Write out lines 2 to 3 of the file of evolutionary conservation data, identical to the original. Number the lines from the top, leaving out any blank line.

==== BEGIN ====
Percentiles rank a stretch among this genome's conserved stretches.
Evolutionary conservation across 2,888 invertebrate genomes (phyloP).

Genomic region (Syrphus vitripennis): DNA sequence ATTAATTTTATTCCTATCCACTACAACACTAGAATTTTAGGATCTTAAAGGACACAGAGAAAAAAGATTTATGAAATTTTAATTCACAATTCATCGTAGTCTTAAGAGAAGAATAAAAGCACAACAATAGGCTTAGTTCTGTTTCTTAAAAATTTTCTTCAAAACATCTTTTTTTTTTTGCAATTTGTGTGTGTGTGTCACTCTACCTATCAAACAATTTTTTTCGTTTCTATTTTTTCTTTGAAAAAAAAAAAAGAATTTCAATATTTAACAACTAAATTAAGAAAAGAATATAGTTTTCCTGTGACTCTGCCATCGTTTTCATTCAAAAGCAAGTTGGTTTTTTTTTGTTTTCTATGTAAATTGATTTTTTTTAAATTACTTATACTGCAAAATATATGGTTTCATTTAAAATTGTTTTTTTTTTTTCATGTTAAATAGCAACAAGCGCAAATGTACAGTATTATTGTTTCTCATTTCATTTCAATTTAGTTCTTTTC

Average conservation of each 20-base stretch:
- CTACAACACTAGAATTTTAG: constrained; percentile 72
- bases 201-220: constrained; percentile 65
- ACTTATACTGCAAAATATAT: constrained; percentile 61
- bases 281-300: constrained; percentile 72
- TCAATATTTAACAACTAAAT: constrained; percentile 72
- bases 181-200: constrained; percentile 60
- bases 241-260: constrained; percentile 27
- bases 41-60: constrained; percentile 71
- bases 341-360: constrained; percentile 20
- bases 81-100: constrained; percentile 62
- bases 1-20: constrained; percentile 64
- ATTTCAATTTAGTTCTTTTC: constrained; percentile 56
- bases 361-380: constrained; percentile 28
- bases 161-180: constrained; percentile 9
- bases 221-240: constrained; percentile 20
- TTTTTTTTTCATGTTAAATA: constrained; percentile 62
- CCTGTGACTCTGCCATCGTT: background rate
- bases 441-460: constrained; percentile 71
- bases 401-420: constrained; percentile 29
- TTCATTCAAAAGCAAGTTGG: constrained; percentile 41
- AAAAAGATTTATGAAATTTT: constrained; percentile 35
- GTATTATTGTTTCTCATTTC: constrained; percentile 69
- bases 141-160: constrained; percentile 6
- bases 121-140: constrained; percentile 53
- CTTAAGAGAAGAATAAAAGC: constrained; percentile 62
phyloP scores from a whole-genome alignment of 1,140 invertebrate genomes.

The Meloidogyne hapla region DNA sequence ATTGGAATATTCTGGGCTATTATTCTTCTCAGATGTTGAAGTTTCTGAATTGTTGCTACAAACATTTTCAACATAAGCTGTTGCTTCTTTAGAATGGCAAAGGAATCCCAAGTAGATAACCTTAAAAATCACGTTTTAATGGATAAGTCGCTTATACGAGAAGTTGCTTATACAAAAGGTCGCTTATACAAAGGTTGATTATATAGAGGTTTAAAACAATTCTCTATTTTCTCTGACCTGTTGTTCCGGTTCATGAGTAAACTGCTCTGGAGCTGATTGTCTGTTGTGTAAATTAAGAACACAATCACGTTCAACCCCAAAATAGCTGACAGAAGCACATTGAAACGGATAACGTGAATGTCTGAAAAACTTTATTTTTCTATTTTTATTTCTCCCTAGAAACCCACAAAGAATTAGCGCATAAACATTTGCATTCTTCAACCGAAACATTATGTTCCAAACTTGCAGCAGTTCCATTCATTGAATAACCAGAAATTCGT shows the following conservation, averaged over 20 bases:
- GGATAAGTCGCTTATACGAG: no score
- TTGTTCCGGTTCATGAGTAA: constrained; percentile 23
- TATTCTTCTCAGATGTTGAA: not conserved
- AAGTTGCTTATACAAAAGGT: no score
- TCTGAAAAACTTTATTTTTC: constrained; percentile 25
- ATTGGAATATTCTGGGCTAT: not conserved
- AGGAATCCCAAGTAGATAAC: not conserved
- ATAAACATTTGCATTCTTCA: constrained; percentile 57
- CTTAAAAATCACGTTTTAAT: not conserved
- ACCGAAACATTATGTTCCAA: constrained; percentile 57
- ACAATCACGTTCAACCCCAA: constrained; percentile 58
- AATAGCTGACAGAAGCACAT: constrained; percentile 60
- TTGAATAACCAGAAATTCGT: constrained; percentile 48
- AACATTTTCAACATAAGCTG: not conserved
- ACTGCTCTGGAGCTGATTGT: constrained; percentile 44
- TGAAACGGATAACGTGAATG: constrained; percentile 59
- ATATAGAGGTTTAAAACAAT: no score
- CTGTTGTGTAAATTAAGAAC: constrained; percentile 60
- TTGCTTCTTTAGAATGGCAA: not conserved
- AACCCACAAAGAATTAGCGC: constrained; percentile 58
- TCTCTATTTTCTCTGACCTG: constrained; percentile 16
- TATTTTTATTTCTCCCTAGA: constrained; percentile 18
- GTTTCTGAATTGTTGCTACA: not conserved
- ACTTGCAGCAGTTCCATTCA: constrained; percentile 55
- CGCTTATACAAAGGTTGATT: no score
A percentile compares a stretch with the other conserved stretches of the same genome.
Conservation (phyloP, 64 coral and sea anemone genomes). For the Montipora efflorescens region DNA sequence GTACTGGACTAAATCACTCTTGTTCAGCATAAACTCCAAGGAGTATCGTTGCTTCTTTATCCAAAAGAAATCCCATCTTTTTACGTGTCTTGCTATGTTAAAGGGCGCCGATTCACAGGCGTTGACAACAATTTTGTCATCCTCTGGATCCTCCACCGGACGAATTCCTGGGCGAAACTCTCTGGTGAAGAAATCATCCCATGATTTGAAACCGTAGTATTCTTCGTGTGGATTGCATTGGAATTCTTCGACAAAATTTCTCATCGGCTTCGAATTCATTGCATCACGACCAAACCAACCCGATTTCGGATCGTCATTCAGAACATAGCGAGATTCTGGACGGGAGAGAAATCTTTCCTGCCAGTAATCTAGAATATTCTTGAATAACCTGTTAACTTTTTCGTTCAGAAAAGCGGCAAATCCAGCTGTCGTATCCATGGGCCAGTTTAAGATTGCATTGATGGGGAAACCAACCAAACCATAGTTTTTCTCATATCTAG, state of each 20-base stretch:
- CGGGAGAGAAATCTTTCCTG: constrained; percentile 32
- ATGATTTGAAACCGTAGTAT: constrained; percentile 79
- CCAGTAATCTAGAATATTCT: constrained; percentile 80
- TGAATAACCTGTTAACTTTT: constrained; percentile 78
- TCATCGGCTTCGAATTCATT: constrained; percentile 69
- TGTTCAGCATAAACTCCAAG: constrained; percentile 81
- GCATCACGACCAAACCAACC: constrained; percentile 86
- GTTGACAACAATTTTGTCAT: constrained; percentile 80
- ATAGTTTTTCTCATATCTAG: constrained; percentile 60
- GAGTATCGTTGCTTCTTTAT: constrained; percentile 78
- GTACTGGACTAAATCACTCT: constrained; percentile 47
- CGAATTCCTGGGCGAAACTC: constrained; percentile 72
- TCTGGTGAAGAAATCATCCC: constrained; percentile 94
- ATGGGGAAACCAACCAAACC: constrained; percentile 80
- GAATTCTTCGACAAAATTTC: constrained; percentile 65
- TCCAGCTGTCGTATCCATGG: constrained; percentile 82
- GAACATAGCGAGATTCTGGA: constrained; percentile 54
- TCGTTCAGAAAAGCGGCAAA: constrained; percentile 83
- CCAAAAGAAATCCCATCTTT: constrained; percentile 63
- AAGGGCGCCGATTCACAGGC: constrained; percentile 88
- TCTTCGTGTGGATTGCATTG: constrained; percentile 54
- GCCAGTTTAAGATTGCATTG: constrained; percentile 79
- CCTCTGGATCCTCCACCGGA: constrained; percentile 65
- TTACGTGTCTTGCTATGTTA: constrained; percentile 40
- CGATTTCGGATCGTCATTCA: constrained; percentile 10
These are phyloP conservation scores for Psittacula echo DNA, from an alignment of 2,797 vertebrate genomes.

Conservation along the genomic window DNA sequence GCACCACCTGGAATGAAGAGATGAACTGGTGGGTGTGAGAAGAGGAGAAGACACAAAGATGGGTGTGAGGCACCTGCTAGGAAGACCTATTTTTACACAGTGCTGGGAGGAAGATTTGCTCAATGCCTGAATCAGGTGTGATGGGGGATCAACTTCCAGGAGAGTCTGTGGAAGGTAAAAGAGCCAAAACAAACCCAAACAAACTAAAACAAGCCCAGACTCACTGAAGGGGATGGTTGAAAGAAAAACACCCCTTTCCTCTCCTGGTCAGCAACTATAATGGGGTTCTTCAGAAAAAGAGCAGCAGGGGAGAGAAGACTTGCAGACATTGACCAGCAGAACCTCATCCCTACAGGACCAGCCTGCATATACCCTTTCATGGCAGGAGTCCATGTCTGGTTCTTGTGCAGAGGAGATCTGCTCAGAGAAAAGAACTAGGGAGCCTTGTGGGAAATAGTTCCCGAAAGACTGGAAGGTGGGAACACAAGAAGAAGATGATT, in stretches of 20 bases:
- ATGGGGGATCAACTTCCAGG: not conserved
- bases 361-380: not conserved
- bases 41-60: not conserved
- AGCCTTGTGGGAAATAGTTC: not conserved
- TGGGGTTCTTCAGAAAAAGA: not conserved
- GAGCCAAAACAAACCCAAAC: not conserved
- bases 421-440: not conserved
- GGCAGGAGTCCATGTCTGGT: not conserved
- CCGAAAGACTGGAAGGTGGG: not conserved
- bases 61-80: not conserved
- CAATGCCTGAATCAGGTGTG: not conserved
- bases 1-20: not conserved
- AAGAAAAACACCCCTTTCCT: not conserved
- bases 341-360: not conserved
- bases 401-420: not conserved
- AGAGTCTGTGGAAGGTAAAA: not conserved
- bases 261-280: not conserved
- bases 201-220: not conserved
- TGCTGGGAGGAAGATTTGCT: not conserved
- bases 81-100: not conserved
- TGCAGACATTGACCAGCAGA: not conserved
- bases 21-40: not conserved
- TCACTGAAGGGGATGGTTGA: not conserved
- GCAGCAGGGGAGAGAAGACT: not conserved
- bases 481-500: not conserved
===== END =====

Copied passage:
Evolutionary conservation across 2,888 invertebrate genomes (phyloP).

Genomic region (Syrphus vitripennis): DNA sequence ATTAATTTTATTCCTATCCACTACAACACTAGAATTTTAGGATCTTAAAGGACACAGAGAAAAAAGATTTATGAAATTTTAATTCACAATTCATCGTAGTCTTAAGAGAAGAATAAAAGCACAACAATAGGCTTAGTTCTGTTTCTTAAAAATTTTCTTCAAAACATCTTTTTTTTTTTGCAATTTGTGTGTGTGTGTCACTCTACCTATCAAACAATTTTTTTCGTTTCTATTTTTTCTTTGAAAAAAAAAAAAGAATTTCAATATTTAACAACTAAATTAAGAAAAGAATATAGTTTTCCTGTGACTCTGCCATCGTTTTCATTCAAAAGCAAGTTGGTTTTTTTTTGTTTTCTATGTAAATTGATTTTTTTTAAATTACTTATACTGCAAAATATATGGTTTCATTTAAAATTGTTTTTTTTTTTTCATGTTAAATAGCAACAAGCGCAAATGTACAGTATTATTGTTTCTCATTTCATTTCAATTTAGTTCTTTTC